On the day that England is finally forced to join the rest of the UK in charging for disposable plastic bags, I see that before mid-morning #plasticbags is already trending on twitter, which much of the rest of the world is finding (quite rightly) funny.
The low price and ease of manufacture of all things plastic has led to an absolute storm of ‘stuff’, most of which ends up in landfill, or even worse, the oceans.
Plastic bottles filled with water being sold in parts of the world where tap water is perfectly fine, lazy and irresponsible food packaging, pods containing a spoonful of coffee, and an endless torrent of badly designed plastic products from China are all things which in my view we should shun.
This photo is of a plastic water pistol my son persuaded me (against my better judgement) to buy him because it was placed right next to the checkout at a store we visited in the summer. It was only a couple of pounds. I thought it wouldn’t last long, but I hoped I might be wrong, and that he’d have some fun with it. The shaft of the pump snapped within 10 minutes of him starting to play with it, leaving a sharp and dangerous jagged end.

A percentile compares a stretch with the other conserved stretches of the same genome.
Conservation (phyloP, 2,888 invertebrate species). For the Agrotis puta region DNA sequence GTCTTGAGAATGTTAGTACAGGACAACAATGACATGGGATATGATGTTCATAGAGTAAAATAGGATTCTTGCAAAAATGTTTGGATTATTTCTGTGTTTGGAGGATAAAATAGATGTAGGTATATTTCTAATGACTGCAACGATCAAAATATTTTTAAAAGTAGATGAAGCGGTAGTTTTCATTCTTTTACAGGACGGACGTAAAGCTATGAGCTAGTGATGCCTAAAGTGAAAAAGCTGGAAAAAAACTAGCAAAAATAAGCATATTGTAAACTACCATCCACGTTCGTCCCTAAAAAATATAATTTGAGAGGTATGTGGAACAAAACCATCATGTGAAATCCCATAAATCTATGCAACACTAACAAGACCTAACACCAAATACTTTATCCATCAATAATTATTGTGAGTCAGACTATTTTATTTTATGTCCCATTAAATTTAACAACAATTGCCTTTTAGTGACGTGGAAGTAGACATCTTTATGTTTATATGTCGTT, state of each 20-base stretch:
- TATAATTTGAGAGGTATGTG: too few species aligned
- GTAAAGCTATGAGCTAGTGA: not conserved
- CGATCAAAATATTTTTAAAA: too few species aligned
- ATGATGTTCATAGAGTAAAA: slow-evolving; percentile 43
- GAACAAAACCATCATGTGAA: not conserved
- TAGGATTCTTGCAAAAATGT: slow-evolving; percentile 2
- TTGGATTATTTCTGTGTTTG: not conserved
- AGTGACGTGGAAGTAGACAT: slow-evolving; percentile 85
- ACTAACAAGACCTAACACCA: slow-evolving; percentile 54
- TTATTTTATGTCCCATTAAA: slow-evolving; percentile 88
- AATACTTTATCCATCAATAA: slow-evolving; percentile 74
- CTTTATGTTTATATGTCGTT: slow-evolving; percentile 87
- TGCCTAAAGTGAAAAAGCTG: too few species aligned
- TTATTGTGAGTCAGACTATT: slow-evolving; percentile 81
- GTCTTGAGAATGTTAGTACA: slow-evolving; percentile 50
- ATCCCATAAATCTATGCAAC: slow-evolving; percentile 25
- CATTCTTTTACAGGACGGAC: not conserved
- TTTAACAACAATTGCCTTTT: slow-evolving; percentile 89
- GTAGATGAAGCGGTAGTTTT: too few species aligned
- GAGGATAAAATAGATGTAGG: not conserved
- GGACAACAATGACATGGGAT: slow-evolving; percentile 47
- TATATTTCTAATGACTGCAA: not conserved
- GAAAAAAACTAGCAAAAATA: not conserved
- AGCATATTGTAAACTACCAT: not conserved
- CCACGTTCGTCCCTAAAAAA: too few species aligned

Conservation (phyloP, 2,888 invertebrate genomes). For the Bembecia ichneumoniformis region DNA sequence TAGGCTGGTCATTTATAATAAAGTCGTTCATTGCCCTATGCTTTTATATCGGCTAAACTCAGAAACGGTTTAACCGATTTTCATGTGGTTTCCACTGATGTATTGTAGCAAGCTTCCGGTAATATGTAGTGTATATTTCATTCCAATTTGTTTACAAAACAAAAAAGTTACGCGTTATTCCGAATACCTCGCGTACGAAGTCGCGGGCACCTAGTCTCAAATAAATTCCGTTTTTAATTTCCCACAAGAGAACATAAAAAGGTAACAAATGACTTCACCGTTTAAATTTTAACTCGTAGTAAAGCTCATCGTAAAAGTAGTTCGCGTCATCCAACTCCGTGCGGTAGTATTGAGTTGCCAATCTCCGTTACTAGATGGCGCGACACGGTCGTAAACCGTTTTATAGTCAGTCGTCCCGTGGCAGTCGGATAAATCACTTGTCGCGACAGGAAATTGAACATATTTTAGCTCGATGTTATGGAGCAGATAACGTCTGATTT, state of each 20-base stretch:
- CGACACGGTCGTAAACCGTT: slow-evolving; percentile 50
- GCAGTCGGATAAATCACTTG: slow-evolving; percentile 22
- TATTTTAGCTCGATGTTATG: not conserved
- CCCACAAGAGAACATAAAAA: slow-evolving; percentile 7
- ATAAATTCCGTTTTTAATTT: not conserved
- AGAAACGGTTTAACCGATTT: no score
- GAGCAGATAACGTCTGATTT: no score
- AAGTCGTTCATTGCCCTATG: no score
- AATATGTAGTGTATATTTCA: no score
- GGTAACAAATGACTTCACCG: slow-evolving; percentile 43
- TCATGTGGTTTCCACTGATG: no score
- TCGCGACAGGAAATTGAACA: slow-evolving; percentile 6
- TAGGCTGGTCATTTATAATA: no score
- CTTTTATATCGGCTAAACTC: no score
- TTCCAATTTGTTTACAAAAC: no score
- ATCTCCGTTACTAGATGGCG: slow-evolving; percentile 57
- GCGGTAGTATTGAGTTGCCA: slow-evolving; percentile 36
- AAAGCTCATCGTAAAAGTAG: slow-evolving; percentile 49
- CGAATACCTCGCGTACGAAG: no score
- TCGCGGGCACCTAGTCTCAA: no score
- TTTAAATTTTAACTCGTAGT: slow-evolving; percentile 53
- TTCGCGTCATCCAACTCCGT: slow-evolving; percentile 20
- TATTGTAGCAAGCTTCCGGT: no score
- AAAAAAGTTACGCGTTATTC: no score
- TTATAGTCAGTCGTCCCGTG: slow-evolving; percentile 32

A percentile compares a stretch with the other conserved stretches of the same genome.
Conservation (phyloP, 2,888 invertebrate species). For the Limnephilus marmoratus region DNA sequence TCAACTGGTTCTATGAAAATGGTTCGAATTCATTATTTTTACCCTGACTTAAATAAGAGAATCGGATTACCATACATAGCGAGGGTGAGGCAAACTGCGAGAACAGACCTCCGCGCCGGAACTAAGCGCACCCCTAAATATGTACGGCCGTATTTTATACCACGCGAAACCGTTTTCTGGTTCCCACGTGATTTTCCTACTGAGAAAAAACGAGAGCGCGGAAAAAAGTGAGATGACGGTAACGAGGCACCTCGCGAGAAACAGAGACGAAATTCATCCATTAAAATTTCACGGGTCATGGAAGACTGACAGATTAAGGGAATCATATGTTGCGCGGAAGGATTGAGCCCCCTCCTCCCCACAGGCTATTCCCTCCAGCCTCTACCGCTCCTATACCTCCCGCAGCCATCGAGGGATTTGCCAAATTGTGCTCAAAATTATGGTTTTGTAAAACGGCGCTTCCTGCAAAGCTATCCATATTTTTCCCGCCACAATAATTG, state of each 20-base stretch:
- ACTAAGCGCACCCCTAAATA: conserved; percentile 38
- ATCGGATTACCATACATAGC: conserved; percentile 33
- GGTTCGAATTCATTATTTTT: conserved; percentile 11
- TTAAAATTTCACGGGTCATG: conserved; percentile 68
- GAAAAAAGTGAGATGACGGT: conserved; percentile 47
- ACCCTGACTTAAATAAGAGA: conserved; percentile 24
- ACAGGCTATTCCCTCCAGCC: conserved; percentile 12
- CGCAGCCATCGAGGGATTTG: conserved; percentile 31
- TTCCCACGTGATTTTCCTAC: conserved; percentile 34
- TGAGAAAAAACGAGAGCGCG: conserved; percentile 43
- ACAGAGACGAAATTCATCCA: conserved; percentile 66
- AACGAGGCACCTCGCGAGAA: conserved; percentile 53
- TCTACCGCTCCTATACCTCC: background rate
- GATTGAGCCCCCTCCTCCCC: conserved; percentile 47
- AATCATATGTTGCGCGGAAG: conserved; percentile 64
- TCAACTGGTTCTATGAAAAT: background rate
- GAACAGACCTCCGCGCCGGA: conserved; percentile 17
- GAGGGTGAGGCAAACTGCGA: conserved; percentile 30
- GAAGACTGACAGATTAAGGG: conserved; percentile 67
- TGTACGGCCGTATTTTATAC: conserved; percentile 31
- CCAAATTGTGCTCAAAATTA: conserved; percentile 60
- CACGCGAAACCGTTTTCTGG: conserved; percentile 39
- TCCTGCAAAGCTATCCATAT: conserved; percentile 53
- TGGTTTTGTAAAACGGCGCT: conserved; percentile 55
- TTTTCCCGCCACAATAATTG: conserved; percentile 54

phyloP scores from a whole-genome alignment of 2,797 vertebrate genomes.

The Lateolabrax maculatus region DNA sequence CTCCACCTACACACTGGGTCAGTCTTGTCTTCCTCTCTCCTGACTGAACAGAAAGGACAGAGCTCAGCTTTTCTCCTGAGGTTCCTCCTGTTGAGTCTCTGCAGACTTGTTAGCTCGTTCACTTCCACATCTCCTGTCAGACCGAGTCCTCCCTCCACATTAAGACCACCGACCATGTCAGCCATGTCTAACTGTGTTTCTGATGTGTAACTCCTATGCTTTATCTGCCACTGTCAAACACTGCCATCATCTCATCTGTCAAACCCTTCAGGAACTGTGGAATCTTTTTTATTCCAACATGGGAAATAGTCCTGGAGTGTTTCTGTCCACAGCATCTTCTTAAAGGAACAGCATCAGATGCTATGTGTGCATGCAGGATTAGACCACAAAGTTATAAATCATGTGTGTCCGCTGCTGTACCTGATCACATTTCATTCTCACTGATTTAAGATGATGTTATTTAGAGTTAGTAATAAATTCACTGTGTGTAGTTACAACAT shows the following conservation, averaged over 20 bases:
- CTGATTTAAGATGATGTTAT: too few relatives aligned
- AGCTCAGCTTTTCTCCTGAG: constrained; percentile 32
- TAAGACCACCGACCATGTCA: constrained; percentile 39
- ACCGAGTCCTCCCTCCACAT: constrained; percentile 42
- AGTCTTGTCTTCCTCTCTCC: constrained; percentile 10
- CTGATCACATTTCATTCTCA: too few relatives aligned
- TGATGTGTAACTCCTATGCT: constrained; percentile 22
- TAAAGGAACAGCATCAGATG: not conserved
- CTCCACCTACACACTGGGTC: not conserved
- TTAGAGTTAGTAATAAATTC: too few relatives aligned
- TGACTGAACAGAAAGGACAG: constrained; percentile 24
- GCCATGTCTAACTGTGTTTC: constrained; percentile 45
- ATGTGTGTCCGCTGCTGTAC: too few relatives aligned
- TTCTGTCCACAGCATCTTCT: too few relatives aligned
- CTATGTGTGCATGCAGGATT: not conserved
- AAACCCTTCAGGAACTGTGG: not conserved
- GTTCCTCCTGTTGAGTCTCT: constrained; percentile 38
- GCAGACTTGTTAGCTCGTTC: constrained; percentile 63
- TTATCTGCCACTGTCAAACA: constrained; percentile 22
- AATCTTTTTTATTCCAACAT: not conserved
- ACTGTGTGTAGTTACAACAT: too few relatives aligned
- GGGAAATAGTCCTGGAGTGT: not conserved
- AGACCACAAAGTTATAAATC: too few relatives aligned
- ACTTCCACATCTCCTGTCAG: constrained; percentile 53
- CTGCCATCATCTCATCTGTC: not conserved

The people who designed and made this product must have known how weak it was. The buyers and distributors who give the go-ahead for it to fill containers coming over from China must have known what a poor design it was, but they still do it.
And we still buy it.
In everything I design, I work hard to reduce the amount of materials used to the minimum possible at which they will enable a product which is fit for a long and useful life, and can then be disposed of with minimal impact to the environment.
When designing the Plinth, I avoided using the clear plastic clam-shell pack that would have made it so much more appealing in-store, and enabled a much better user understanding of just how good the product is; instead I went for minimal 100% card packaging.
..Maybe not one of my better decisions?
There are many organisations which are helping to raise awareness of the problems we are causing our children by our continued irresponsible use of the wonderful material which is plastic, but I particularly invite you to have a look at, and perhaps add your name to:
Returning to the subject of bottled water – take a look at his innovative genius idea from London based group Skipping Rocks Lab.
Forget the water bottle – pop one of these ‘bubbles’ of water in your mouth, take in the water and swallow the whole thing – the membrane is made from seaweed and calcium chloride. Take a look at the article by clicking the image.